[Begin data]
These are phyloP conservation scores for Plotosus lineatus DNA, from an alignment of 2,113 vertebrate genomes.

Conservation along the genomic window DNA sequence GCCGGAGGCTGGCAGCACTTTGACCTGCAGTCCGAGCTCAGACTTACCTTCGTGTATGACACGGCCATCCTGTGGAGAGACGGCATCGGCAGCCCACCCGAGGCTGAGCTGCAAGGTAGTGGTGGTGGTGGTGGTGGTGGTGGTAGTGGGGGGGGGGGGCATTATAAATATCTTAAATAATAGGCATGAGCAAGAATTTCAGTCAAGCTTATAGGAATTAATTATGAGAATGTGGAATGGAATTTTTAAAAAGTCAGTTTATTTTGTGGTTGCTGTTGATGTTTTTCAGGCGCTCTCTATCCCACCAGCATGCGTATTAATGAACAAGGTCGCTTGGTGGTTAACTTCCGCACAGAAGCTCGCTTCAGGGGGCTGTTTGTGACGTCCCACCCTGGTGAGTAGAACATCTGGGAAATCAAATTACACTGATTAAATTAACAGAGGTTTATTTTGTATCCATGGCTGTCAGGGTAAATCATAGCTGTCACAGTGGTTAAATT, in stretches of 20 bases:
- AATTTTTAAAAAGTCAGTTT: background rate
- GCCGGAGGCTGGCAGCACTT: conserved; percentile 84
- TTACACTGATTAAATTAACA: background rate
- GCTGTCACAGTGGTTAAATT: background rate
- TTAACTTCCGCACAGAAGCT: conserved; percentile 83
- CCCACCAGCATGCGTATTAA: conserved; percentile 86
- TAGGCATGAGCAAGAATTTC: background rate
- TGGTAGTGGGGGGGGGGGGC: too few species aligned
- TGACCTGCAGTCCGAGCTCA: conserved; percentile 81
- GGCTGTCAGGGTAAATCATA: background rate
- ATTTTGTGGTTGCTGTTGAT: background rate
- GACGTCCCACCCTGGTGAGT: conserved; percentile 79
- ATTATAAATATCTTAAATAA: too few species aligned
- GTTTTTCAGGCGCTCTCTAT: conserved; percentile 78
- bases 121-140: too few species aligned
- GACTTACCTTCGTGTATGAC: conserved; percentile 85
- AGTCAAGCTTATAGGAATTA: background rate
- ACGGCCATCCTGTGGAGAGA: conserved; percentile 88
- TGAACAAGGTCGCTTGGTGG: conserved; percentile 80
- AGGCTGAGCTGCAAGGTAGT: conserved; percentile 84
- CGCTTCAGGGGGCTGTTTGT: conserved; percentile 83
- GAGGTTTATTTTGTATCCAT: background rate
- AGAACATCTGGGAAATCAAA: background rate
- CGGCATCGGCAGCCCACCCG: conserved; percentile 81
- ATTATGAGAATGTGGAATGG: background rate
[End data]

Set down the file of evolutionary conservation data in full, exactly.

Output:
These are phyloP conservation scores for Plotosus lineatus DNA, from an alignment of 2,113 vertebrate genomes.

Conservation along the genomic window DNA sequence GCCGGAGGCTGGCAGCACTTTGACCTGCAGTCCGAGCTCAGACTTACCTTCGTGTATGACACGGCCATCCTGTGGAGAGACGGCATCGGCAGCCCACCCGAGGCTGAGCTGCAAGGTAGTGGTGGTGGTGGTGGTGGTGGTGGTAGTGGGGGGGGGGGGCATTATAAATATCTTAAATAATAGGCATGAGCAAGAATTTCAGTCAAGCTTATAGGAATTAATTATGAGAATGTGGAATGGAATTTTTAAAAAGTCAGTTTATTTTGTGGTTGCTGTTGATGTTTTTCAGGCGCTCTCTATCCCACCAGCATGCGTATTAATGAACAAGGTCGCTTGGTGGTTAACTTCCGCACAGAAGCTCGCTTCAGGGGGCTGTTTGTGACGTCCCACCCTGGTGAGTAGAACATCTGGGAAATCAAATTACACTGATTAAATTAACAGAGGTTTATTTTGTATCCATGGCTGTCAGGGTAAATCATAGCTGTCACAGTGGTTAAATT, in stretches of 20 bases:
- AATTTTTAAAAAGTCAGTTT: background rate
- GCCGGAGGCTGGCAGCACTT: conserved; percentile 84
- TTACACTGATTAAATTAACA: background rate
- GCTGTCACAGTGGTTAAATT: background rate
- TTAACTTCCGCACAGAAGCT: conserved; percentile 83
- CCCACCAGCATGCGTATTAA: conserved; percentile 86
- TAGGCATGAGCAAGAATTTC: background rate
- TGGTAGTGGGGGGGGGGGGC: too few species aligned
- TGACCTGCAGTCCGAGCTCA: conserved; percentile 81
- GGCTGTCAGGGTAAATCATA: background rate
- ATTTTGTGGTTGCTGTTGAT: background rate
- GACGTCCCACCCTGGTGAGT: conserved; percentile 79
- ATTATAAATATCTTAAATAA: too few species aligned
- GTTTTTCAGGCGCTCTCTAT: conserved; percentile 78
- bases 121-140: too few species aligned
- GACTTACCTTCGTGTATGAC: conserved; percentile 85
- AGTCAAGCTTATAGGAATTA: background rate
- ACGGCCATCCTGTGGAGAGA: conserved; percentile 88
- TGAACAAGGTCGCTTGGTGG: conserved; percentile 80
- AGGCTGAGCTGCAAGGTAGT: conserved; percentile 84
- CGCTTCAGGGGGCTGTTTGT: conserved; percentile 83
- GAGGTTTATTTTGTATCCAT: background rate
- AGAACATCTGGGAAATCAAA: background rate
- CGGCATCGGCAGCCCACCCG: conserved; percentile 81
- ATTATGAGAATGTGGAATGG: background rate